Friday, March 4, 2011

Whale Meat and Friday Abstinence

I just got back from a dinner meeting of The Postech Times' staff and student-reporters. Indirectly in deference to my Catholicism, we went to a local Japanese-style raw fish restaurant. (A Korean-style one would have been better: more food, less presentation.)

One of the side-dishes were were served was decidedly Korean: whale meat. Whale meat was new to many of my students, but it is nothing new to me, having lived from 1997 to 2000 in Ulsan, Korea's 8000-year-old whaling capital, and having married into an Ulsanite family. (My wife won't eat it; it's men's food.) Yet, as a Catholic, and today being Friday, I was met with a dilemma.

Is whale a mammal, as our science textbooks tell us, or is it a fish, as one of the scientific asides in Herman Melville's Moby-Dick insists? (A left-liberal friend of mine insists that those passages should be excised, like the n-word from the Adventures of Huckleberry Finn, which I admit to excising in my published adaptation of the work that can be seen on this blog's sidebar.) Can a Catholic eat whale meat on Friday?

My conscience decided to follow the greatest American novel, and then I remembered the question didn't matter, as the Korean bishops have issued an exemption from Friday abstinence when it comes to dinner meetings, a big part of Korean culture. So, I savored the succulent blubber with a guilt-free conscience, even as most of my students, though Korean, were unwilling to sample the regional delicacy.

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Blogger Matt Frost said...

Psst! It's Melville! (feel free to delete this comment upon correction)

10:28 PM  
Blogger Dauvit Balfour said...

I believe you mean Herman Melville.

Regardless, that's an interesting dilemma. I would consider a whale a mammal (because, let's face it, 19th century biology was still pretty rough), but never having had occasion to eat whale meat, I don't know how I would classify it for purposes of abstinence. I'm glad you got to enjoy it, anyway.

10:50 PM  
Blogger AngryLemming said...

First, by all classifiable means presently available to us, it is a mammal. But, that's not the point.
The point is sacrifice of a filling meal (which red-meat was a central part of). While the bishops may have given an exception, I think it is based on an understanding of the spirit of the law understanding, you have somehow missed here.
It doesn't matter (in this day/age/culture) what color/kind the meat is, so long as we restrain ourselves and reenforce our habit of self-restraint and humility toward the lives given to sustain our own. Friday is a day to spare a life, near to ours (or identical) in overt value. A fish did not have any overt emotive response, but a mammal did. That was the old line, the new line is internal and more complex. Basically, I think you split hairs here: did you eat until you were sustained, or until you were full?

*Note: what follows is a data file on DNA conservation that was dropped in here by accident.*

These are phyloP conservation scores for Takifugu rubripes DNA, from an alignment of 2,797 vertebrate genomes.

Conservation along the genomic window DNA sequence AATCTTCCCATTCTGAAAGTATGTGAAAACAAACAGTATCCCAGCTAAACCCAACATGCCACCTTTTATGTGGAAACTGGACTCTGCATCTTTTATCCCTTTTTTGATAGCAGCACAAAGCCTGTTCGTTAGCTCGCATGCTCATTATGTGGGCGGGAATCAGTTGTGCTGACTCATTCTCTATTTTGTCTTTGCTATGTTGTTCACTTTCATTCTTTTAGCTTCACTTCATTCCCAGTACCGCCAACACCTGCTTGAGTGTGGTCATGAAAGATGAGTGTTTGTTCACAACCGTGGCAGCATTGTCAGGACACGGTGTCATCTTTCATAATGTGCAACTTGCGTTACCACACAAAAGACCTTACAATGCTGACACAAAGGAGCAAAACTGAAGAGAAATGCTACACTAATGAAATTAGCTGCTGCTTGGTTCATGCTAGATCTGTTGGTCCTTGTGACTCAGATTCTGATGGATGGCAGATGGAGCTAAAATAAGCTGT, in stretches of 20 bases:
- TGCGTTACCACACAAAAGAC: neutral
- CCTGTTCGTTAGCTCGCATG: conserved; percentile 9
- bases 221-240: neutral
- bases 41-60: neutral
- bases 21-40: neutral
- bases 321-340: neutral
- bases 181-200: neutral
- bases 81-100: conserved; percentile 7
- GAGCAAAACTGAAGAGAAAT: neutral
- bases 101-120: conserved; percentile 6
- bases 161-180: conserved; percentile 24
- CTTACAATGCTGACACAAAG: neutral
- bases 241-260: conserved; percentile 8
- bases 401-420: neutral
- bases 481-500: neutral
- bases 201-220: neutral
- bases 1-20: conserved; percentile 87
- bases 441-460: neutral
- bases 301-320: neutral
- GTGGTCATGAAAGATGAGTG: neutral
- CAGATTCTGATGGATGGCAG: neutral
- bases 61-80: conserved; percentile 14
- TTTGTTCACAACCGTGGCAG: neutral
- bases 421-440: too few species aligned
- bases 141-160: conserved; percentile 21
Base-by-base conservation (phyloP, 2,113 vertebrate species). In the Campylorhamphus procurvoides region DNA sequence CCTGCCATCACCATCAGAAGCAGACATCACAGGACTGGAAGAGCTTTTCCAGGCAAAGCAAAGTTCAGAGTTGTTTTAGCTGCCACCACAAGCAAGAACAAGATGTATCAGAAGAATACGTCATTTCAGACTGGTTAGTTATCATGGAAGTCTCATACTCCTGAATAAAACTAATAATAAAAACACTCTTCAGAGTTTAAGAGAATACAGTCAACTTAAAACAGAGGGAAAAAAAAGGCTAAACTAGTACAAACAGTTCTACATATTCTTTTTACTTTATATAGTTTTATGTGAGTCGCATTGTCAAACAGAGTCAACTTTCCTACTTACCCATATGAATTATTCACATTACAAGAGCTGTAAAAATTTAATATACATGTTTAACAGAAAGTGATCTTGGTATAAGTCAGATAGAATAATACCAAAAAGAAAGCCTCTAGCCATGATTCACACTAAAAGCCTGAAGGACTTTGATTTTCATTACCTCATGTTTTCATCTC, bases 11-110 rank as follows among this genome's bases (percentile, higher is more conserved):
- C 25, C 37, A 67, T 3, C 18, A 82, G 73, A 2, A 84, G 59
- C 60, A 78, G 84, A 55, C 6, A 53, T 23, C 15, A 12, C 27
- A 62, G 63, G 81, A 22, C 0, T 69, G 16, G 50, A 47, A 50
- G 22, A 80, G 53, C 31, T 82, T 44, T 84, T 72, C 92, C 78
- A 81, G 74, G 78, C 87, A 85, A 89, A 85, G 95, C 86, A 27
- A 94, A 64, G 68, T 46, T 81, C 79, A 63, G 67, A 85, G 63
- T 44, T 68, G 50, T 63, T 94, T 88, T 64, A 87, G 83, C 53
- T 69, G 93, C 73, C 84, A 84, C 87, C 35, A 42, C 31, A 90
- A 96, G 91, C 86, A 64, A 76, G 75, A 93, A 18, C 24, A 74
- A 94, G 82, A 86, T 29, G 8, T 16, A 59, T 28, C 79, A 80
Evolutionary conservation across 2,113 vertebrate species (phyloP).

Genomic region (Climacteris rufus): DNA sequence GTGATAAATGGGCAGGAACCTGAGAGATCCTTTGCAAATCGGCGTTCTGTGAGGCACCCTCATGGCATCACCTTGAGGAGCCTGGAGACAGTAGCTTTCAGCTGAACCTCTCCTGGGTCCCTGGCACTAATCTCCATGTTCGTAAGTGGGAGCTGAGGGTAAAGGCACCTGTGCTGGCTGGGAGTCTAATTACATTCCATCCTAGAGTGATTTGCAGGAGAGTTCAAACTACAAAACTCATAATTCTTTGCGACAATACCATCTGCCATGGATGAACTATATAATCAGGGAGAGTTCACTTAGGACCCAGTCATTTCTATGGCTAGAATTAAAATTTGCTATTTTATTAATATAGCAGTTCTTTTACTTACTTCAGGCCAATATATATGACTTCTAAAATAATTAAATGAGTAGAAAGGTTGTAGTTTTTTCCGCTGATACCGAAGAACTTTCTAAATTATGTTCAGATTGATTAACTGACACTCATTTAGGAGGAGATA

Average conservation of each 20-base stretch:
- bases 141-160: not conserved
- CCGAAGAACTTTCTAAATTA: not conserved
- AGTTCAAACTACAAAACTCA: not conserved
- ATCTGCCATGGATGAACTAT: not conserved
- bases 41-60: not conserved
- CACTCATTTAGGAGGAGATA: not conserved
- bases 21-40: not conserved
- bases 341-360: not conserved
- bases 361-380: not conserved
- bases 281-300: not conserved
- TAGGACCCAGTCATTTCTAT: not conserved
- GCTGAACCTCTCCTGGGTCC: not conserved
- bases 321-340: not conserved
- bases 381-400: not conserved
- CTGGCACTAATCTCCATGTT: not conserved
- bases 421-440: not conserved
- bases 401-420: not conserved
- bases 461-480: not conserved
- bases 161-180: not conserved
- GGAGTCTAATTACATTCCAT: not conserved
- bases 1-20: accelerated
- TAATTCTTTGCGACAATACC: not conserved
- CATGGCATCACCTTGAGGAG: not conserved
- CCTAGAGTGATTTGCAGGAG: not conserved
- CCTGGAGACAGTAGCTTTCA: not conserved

10:51 PM  
Blogger AngryLemming said...

Also, separate point (which I had to calm down to note): please, don't censor others' works. For any reason.
Just because the classification of a whale has changed; or, they used a word we find offensive, please stop forging leaves onto their "naughty-bits" - let their work and legacy stand on it's own legs, rather than at your knees.
(Okay, there is a point at which I will never be 'not-angry' about such undertakings as stripping any possible Christian reference or symbolism from Narnia, or homosexuality from Wilde. It just smacks to me of an inauthentic engagement with the work. That feeling brings with it much frustration and bile, but this is as good as I think I can muster.)

11:03 PM  
Blogger The Western Confucian said...

Matt and Dauvit, thanks for the corection. I blame the soju at dinner for having me mistake the authorship of what is my favorite American novel! I'm a romantic, and side with Melville against modern biology.

AngryLemming, well, I didn't stuff myself, and there were only four little pieces of whale meat, two of which I ate, so I guess I'm kosher.

The exception the Korean bishops granted acknowledges the local culture and the fact that this is a multi-religious society. Catholics would look like jerks, not saints, if they refused to party with their co-workers on Fridays.

The American bishops have relaxed the Friday rule for abstinence, but here in Korea it stands, except for dinner meetings.

11:06 PM  
Blogger The Western Confucian said...

AngryLemming, perhaps it was the word "whale" that made you angry. If I had eaten twoi pieces of beef, which would have also been legit, you probably wouldn't have been moved to comment.

Here in Korea, we eat Minke Whales, which are not endangered. That said, on my recent visit to Maui where Humpback Whales breed, I couldn't help but feel a bit hungry every time I saw one, even as I admired their beauty.